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Smart Buying

Slow Start for Back-to-School Sales

Consumers are still saying 'show me the discount' but in the end, they'll stock up.

After two years of declining back-to-school sales for retailers, a 3% increase is likely this year. That’s hardly top marks, but after the failing grades of 2008 and 2009, it can be considered at least a C. Persistent high unemployment is likely to keep consumers from splurging, and bargain hunting will continue during retailers’ second-busiest selling season of the year.

Though there has been some letup in shoppers’ penny-pinching since the recession ended, it’s not clear how quickly consumers will revert to previous shopping habits -- if they ever do. For now, penny-wise shoppers will seek out the deepest discounts and best values on everything from pens and pencils to notebook computers and dorm furnishings. Retailers will ante up with eye-popping discounts “just to drive traffic to the stores” in the hope that customers will buy more when they get inside, says Michael Souers, an equity analyst for Standard & Poor’s. Office Depot and Staples, for example, both have plans to sell basic school supplies for loose change.

Shoppers are likely to delay some purchases well past the start of the school year as well. Clothing buys, especially, are likely to come later than usual, as kids wait to see what’s hot. Says Frank Badillo, vice president and senior economist at Kantar Retail, a retail consultancy: “If the deal-seeking behavior holds strong, then people will do their shopping when they get the best deals.”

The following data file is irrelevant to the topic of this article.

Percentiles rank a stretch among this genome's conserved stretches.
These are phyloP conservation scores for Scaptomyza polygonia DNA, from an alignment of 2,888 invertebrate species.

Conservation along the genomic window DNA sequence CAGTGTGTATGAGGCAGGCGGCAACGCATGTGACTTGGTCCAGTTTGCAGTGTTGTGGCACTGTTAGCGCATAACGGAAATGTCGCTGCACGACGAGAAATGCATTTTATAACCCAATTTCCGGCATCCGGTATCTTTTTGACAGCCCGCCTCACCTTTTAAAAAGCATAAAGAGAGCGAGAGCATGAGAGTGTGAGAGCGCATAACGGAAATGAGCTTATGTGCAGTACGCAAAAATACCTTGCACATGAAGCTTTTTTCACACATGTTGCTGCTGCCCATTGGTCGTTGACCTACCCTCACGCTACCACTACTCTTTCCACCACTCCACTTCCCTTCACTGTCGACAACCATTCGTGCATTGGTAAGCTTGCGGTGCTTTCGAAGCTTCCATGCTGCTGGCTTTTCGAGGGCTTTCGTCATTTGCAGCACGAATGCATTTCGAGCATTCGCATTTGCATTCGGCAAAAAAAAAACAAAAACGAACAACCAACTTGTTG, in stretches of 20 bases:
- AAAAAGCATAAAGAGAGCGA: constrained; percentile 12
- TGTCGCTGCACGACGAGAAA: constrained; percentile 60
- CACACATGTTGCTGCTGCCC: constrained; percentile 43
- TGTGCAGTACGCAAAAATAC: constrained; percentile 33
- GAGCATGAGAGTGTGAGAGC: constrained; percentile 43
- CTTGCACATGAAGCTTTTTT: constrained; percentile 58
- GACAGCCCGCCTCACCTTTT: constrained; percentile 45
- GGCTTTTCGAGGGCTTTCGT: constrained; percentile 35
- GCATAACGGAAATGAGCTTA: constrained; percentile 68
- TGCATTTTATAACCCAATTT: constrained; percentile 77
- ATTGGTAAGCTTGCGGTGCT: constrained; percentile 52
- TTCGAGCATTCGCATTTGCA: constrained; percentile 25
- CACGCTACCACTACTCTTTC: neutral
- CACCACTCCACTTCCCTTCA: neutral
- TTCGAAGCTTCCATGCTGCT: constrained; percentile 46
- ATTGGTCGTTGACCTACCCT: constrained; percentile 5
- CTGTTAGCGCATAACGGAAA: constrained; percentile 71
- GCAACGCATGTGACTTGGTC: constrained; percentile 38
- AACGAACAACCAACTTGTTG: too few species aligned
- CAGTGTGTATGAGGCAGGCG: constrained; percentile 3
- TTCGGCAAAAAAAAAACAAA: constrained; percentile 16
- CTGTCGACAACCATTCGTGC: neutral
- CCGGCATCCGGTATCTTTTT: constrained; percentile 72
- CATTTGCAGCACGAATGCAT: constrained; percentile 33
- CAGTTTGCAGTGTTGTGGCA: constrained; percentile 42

Certainly retailers will have to lure consumers with a combination of distinctive products and prices that make them worth it -- a combination of “high fashion quotient and value,” says Marie Driscoll, director, consumer discretionary retail, U.S. Equity Research at Standard & Poor’s. Teen clothing seller American Eagle Outfitters, for example, is offering customers who try on a pair of jeans a free smart phone, though the phone comes with a two-year service plan that recipients have to pay for.

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In fact, electronics -- especially e-readers and smart phones -- and other hard goods such as room furnishings will be at the top of shoppers’ lists. Another priority: New shoes, according to Driscoll. Not only do kids regularly outgrow them, but fashionable new styles are enticing shoppers of all ages to spend more apparel dollars on footwear. From April-February 2010, shoe sales were up more than 16% over the same period in 2009, according to The NPD Group, a market research company.

Otherwise, shoppers will restock the items they need, especially if they cut back last year. “You can’t skip two years,” says Marshal Cohen, chief industry analyst at NPD. “Kids outgrow and outwear clothes and accessories too fast to be able to go that long without updating wardrobes.” Online sales across various categories should get a boost, since more Internet oriented younger shoppers are involved in back-to-school choices.

Although the 3% pace of growth for the back-to-school selling season will be a bit slower than it was earlier in the year, retail sales will actually perform better. Sales in early 2009 were so sluggish that even a small increase in dollar value meant a larger percentage gain. Overall, we expect retail sales to grow about 4% in 2010.